Having come this far in the Gita, on the surface this verse needs no comment, but there are some points it will be good to look at. The word niyatam, here translated as “ordained,” literally means controlled or subdued, the idea being that sattwic action is that which is done as discipline, as a symptom of mastery of the lower levels of being. Although sattwic action is done without attachment, sangarahitam also means “without clinging [sanga]” as well as without attachment. A sattwic person can let go of his actions, let what is done be done and the past truly be the past and move onward. This is no small capability.
But that action done with desire for the fulfillment of desires, with self-centeredness, or furthermore is done with much effort, is considered rajasic (18:24).
Krishna is not saying that everything should be easy, but that “busyness” is rajasic. I think we all know people who are always running around doing things (often undefined) and talking about how rushed they are, but we see little results. This is the mental trait of rajas manifesting externally: people always “on the go” but staying in one place. I once saw a sign that said: “Would you rather work smarter or harder?” Rajasic people prefer to work harder. Their inner nervousness and instability manifest this way. Change for the simple sake of change is an aspect of this, as is the constant insistence of things being new or up to date. On many levels of our American society this is an obsessive compulsion.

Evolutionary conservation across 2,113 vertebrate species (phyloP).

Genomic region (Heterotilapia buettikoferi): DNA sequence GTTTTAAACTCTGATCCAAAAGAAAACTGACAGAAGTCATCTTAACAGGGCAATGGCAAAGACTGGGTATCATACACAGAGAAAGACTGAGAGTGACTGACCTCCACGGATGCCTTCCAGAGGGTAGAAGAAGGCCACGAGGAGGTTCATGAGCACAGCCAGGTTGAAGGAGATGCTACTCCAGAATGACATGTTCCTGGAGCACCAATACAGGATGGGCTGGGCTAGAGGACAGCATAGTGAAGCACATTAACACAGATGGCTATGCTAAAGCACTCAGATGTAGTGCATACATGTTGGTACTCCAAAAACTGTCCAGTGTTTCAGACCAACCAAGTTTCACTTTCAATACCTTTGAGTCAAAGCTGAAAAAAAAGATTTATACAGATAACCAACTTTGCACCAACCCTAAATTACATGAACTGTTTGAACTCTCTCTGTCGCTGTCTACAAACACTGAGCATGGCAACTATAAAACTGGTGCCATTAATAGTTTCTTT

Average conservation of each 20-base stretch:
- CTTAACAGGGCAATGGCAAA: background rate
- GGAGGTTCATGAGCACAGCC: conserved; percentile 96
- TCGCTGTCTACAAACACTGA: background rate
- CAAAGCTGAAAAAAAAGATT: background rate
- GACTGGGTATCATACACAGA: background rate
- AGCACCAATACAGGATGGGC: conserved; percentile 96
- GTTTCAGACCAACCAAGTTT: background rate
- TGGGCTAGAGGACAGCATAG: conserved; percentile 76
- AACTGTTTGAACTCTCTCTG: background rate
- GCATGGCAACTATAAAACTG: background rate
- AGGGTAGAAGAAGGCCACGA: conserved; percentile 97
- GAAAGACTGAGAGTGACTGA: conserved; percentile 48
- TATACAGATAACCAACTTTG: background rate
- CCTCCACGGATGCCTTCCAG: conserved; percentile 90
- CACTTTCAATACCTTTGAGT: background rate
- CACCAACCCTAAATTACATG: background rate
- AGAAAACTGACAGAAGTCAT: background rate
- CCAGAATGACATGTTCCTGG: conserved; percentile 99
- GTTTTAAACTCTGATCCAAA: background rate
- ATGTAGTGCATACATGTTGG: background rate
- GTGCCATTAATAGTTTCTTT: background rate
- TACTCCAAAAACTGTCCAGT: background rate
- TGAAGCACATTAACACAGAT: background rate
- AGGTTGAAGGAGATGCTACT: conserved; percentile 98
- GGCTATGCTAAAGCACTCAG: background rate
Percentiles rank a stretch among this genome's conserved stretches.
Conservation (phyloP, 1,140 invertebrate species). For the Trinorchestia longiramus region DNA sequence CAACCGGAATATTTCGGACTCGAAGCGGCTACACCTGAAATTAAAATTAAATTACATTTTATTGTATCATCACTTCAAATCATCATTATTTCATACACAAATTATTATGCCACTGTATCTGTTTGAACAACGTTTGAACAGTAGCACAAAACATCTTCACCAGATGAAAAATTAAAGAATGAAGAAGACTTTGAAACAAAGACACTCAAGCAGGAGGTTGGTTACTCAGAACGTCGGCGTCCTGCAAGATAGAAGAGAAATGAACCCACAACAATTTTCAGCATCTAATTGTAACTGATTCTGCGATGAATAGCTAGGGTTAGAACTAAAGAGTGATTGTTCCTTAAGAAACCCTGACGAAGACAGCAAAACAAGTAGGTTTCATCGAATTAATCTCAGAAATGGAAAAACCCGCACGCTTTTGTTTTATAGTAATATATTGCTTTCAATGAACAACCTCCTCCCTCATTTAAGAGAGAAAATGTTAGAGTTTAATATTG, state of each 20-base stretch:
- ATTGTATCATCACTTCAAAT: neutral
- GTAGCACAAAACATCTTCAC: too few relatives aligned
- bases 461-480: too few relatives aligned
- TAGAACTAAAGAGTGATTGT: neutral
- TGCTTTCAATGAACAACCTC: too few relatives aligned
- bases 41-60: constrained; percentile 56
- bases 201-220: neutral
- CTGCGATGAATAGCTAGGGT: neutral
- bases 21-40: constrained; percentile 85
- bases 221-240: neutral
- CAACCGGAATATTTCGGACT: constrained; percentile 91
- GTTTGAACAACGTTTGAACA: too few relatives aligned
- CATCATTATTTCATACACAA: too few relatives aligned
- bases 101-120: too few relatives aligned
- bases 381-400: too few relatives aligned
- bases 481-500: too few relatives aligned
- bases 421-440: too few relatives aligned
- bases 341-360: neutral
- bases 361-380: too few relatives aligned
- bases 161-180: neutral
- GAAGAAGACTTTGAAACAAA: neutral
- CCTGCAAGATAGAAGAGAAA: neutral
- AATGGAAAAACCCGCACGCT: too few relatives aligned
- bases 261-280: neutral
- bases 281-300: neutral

Disorganization is also a trait of rajas.
That action which is undertaken because of delusion, without regard to the consequences of loss, injury or one’s own ability–that is said to be tamasic (18:25).